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Are Your Wages Keeping Pace with Inflation?

Posted By Miranda Marquit On 01/17/2013 @ 12:05 pm In Personal Finance | 10 Comments

For years, wages have been in a state of general stagnation. Even as inflation continues, wages haven’t been rising to keep pace in most cases. While real disposable income did see a bit of a boost toward the end of 2012, the trend for the last few years has been for inflation to outpace increases in wages.

As a result, real incomes might not actually be on the rise — even if you do end up with a raise. Inflation [3] is a very real threat to your buying power, and it can impact your financial situation.

What’s Eroding Your Real Income?

For the most part, inflation is a rise in prices. As prices go up, your ability to buy the same amount with your dollar goes down. In order to enable you to keep making purchases, your wages are supposed to inflate as well.

Unfortunately, in the last couple of decades, real wage growth [4] has been relatively low for many lower-income and middle class families [5]. In some cases, wage growth isn’t even keeping pace with inflation, meaning that some workers have effectively seen a pay cut.

But you can’t just look at the general numbers if you want to improve your own financial situation. Instead, you need to look at what be affecting your own personal inflation rate (and reducing your overall real income). Some of the items that can cost you more over time — and that often grow at a rate that outpaces inflation — include:

  • Gas
  • Food
  • Education
  • Health care
  • Housing

Indeed, gasoline and food might not even be taken into account when some policymakers are thinking about inflation. Often, those volatile items are left out of “core CPI,” which is used as part of the policymaking process to decide on monetary policy. So, while they are items that aren’t considered in policy, they are items that make a big impact on your own budget.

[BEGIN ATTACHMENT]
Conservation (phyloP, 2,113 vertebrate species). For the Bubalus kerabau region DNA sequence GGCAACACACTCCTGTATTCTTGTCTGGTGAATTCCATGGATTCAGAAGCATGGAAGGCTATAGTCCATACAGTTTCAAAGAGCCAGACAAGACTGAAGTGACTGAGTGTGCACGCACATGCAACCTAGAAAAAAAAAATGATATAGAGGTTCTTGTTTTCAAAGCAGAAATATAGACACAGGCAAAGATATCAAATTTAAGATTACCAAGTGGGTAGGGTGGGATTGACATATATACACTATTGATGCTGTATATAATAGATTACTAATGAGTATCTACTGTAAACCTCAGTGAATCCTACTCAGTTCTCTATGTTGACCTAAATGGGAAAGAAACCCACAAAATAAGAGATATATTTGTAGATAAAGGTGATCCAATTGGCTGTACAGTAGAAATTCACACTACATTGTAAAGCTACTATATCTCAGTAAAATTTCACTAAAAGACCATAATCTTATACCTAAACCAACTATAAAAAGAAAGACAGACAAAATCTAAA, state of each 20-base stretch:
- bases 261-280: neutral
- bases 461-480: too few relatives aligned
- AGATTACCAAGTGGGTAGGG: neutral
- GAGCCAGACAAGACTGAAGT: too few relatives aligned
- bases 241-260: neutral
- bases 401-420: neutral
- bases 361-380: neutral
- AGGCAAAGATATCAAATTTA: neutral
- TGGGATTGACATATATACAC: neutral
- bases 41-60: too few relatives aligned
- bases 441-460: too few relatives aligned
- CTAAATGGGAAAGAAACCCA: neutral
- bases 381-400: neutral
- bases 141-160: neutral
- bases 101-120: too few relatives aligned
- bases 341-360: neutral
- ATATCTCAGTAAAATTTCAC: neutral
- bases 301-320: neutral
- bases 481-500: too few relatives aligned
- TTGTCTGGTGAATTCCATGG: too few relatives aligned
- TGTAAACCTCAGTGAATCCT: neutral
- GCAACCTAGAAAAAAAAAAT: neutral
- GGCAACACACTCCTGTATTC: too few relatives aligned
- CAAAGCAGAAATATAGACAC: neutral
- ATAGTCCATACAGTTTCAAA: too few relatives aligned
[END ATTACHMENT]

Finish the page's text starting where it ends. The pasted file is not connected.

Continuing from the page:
However, health care is one of the biggest challenges that many families face in terms of costs that affect their “real” incomes. With health costs rising every year, it is little surprise that actual wage growth is often stunted.

What Can You Do About It?

Once you realize that rising prices could be eroding your real income, it becomes time to take action, and make an effort to reduce the impact of rising prices. One of the most effective ways to do this is to boost your own income. If you have more income, you can better deal with inflation.

This isn’t just about getting a raise, though. A traditional raise from your day job might not even be enough to beat inflation. Instead, consider ways that you can make more money. Investing, side gigs, and other income sources can help you beat inflation, and come out ahead. Think about your situation, and determine what makes sense for you.

Understand the impact inflation can have on your finances, and pay attention to what you can do to blunt some of the effects so that you aren’t taking what amounts to a pay cut over time.

(Photo: Chris Breeze [6])


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[1] Tweet: http://twitter.com/share

[2] Email: mailto:?subject=http://www.bargaineering.com/articles/wages-keeping-pace-inflation.html

[3] Inflation: http://www.bargaineering.com/articles/how-to-protect-yourself-from-inflation.html

[4] real wage growth: http://www.epi.org/blog/real-hourly-wage-growth-last-generation/

[5] middle class families: http://www.bargaineering.com/articles/middle-class-income-middle-class-family.html

[6] Chris Breeze: http://www.flickr.com/photos/92833011@N00/1170799970/

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